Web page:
The Guardian, Washington Post, and Der Spiegel have last week published “bombshell” revelations about Russian cyberwarfare based on leaked documents, but have produced only one single, rather innocuous leaked document between them (in the Washington Post), with zero links to any.
Where are these documents and what do they actually say? Der Spiegel tells us:
This is all chronicled in 1,000 secret documents that include 5,299 pages full of project plans, instructions and internal emails from Vulkan from the years 2016 to 2021. Despite being all in Russian and extremely technical in nature, they provide unique insight into the depths of Russian cyberwarfare plans.
OK. So where are they?
Ten different media houses have cooperated on the leaks, and the articles have been produced by large teams of journalists in each individual publication.
The Guardian article is by Luke Harding, Stilyana Simeonova, Manisha Ganguly, and Dan Sabbagh. The Washington Post Article is by Craig Timberg, Ellen Nakashima, Hannes Munzinga, and Hakan Tanriverdi. The Der Spiegel article is by 22 named journalists!
By Nikolai Antoniadis, Sophia Baumann, Christo Buschek, Maria Christoph, Jörg Diehl, Alexander Epp, Christo Grozev, Roman Höfner, Max Hoppenstedt, Carina Huppertz, Dajana Kollig, Anna-Lena Kornfeld, Roman Lehberger, Hannes Munzinger, Frederik Obermaier, Bastian Obermayer, Fedir Petrov, Alexandra Rojkov, Marcel Rosenbach, Thomas Schulz, Hakan Tanriverdi, und Wolf Wiedmann-Schmidt
So that is 30 named journalists, with each publication deploying a large team to produce its own article.
And yet if you read through those three articles, you cannot help but note they are (ahem) remarkably similar.
From Der Spiegel:
“These documents suggest that Russia sees attacks on civilian critical infrastructure and social media manipulation as one-and-the-same mission, which is essentially an attack on the enemy’s will to fight,” says John Hultquist, a leading expert on Russian cyberwarfare and vice president of intelligence analysis at Mandiant, an IT security company.
From the Washington Post:
“These documents suggest that Russia sees attacks on civilian critical infrastructure and social media manipulation as one and the same mission, which is essentially an attack on the enemy’s will to fight,” said John Hultquist, the vice president for intelligence analysis at the cybersecurity firm Mandiant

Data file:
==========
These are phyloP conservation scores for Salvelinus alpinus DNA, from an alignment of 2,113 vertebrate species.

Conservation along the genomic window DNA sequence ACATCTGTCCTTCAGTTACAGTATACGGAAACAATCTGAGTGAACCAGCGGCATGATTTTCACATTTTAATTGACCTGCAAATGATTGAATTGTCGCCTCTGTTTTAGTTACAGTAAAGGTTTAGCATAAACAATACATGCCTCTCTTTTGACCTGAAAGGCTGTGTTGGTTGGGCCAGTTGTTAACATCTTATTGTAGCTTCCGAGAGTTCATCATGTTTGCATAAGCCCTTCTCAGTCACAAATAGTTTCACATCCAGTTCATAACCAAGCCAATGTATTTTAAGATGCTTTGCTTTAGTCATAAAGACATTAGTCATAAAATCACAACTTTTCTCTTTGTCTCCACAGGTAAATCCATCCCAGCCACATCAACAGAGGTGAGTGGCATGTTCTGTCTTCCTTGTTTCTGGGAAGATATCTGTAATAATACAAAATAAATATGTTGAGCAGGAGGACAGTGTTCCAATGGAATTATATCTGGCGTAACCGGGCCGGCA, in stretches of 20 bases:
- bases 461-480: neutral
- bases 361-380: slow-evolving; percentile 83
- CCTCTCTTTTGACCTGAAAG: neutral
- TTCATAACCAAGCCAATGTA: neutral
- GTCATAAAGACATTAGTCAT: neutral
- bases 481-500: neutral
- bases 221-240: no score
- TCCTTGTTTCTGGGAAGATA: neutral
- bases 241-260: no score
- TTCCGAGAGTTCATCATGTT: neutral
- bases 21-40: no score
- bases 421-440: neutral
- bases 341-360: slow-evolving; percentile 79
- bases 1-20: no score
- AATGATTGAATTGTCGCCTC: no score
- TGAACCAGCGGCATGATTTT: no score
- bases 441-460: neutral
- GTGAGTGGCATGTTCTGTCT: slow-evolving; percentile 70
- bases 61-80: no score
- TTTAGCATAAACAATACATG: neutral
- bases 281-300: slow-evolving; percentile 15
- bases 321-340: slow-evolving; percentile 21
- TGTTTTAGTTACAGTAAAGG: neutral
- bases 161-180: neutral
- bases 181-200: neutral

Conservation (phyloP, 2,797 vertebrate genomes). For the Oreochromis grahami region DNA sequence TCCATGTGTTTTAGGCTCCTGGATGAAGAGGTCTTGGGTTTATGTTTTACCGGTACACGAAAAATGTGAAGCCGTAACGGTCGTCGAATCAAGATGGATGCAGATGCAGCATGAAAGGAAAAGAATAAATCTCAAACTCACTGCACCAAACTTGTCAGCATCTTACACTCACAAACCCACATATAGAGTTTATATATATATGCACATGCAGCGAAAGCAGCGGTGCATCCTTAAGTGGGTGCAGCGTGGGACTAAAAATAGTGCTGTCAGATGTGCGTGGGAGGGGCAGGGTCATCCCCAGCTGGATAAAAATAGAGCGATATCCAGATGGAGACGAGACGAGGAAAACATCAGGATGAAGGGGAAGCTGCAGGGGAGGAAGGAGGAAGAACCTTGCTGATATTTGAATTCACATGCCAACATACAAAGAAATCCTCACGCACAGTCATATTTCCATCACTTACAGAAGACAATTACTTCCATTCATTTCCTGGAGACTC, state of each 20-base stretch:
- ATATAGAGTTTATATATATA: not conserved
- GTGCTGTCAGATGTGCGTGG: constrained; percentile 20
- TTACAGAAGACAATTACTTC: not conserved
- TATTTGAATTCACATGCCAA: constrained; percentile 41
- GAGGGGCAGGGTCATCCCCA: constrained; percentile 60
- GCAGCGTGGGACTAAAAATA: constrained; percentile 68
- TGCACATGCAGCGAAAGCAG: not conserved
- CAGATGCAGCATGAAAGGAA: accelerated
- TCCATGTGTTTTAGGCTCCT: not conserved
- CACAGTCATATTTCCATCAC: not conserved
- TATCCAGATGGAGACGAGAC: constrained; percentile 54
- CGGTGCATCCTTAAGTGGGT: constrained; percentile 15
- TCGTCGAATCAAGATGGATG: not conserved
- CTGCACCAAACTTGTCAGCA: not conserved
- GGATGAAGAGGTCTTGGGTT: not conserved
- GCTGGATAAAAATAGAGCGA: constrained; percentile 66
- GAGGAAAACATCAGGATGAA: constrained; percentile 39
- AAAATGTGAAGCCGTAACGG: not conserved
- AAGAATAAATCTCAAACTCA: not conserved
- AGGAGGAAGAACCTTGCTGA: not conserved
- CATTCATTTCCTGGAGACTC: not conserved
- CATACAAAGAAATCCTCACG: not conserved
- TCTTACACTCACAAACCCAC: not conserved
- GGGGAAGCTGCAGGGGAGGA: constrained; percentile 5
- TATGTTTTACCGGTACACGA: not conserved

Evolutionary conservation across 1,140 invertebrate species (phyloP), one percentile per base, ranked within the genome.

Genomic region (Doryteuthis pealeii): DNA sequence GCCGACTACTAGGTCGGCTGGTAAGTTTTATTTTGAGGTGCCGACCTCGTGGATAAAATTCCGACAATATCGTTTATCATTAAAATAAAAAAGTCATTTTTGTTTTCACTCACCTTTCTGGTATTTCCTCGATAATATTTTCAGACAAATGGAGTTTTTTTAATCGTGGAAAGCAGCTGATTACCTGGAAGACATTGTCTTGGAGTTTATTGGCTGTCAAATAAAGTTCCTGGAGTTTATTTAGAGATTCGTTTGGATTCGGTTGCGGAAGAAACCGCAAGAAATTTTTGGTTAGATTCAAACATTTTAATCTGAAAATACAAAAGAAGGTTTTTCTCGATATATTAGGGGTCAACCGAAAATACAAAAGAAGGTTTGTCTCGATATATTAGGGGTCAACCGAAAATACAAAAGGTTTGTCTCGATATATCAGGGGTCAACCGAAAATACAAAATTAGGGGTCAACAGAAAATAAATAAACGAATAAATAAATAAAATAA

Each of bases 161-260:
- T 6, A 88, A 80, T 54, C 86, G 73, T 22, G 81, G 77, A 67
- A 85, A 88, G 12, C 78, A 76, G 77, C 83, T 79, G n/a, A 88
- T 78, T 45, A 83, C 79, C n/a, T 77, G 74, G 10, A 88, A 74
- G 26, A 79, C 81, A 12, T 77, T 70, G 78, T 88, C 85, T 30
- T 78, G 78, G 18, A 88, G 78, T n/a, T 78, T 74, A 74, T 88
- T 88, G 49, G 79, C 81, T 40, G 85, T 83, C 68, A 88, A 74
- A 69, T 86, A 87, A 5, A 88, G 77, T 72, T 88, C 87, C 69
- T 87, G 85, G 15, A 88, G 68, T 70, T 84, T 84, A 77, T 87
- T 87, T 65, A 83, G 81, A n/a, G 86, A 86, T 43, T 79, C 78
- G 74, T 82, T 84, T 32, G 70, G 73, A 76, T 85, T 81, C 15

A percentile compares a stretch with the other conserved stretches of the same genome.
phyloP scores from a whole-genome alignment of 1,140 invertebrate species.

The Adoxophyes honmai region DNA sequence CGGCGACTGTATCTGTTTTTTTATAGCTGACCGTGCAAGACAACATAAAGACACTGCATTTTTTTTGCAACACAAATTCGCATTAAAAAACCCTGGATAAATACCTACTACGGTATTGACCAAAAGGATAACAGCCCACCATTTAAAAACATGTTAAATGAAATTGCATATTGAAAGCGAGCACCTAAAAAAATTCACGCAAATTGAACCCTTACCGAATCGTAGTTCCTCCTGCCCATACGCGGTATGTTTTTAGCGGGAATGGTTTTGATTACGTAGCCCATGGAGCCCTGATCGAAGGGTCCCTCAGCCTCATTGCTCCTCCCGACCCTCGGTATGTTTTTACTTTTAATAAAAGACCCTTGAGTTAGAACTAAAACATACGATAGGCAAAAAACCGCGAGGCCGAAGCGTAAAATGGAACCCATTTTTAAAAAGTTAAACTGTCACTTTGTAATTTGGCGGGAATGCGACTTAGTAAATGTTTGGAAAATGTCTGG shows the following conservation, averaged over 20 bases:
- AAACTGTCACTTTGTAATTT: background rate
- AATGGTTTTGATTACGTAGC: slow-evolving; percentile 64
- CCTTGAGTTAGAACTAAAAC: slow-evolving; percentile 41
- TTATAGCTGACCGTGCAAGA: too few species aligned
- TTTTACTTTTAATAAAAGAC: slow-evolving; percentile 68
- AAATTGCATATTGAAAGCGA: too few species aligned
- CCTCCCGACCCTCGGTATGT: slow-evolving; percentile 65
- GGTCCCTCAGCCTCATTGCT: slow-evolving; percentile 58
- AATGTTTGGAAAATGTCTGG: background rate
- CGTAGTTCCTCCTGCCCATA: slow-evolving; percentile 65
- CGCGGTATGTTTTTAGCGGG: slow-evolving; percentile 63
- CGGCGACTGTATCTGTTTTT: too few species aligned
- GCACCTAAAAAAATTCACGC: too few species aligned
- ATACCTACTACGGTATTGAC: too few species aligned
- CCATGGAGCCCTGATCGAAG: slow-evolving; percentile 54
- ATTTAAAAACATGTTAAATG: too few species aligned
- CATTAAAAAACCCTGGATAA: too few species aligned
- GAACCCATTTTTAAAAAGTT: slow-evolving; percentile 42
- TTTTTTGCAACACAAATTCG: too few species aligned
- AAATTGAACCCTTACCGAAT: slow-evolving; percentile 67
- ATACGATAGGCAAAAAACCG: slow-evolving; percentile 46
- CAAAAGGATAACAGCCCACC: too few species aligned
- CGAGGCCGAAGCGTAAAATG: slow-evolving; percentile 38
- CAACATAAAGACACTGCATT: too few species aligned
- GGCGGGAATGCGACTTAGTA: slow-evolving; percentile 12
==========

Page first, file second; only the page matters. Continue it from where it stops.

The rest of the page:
From the Guardian:
John Hultquist, the vice-president of intelligence analysis at the cybersecurity firm Mandiant, which reviewed selections of the material at the request of the consortium, said: “These documents suggest that Russia sees attacks on civilian critical infrastructure and social media manipulation as one and the same mission, which is essentially an attack on the enemy’s will to fight.”
Note that it is not just the central Hultquist quote which is the same. In each case the teams of thirty journalists have very slightly altered a copy-and-pasted entire paragraph.
In fact the remarkable sameness of all three articles, with the same quotes and sources and same ideas, makes plain to anybody reading that all these articles are taken from a single source document. The question is who produced that central document? I assume it is one of the “five security services”, which all of the articles say were consulted.
Revealingly all three articles include the comprehensively debunked claim that Russia hacked the Clinton or DNC emails. They all include it despite the fact that none of the three articles makes the slightest attempt to connect this allegation to any of the leaked Vulkan documents, or to provide any evidence for it at all.
The casual reader is led to the conclusion that in some way the Vulkan leak proves the Clinton hack – despite the fact that no evidence is adduced and in fact, on close reading, none of the articles actually makes any claim that there is any reference at all to the Clinton hack in the Vulkan documents, or any other kind of evidence in them supporting the claim.
That all three teams of journalists independently decided to throw in a debunked claim, unrelated to any of the leaked material they are supposedly discussing, is not very probable. Again, they are plainly working from a central source that highlights the Clinton nonsense.
The Washington Post does actually deign to give us a facsimile of one page of one of the leaked emails, which does indeed appear to reference cyberwarfare capabilities to control or disable vital infrastructure.
But the problem is they are showing us page 4 of a document, devoid of context. Why no link to the whole document? We can see it is about research into these capabilities, but presumably the whole document might reveal something about the purpose of such research – for example, is it offensive or to develop defense against such attacks?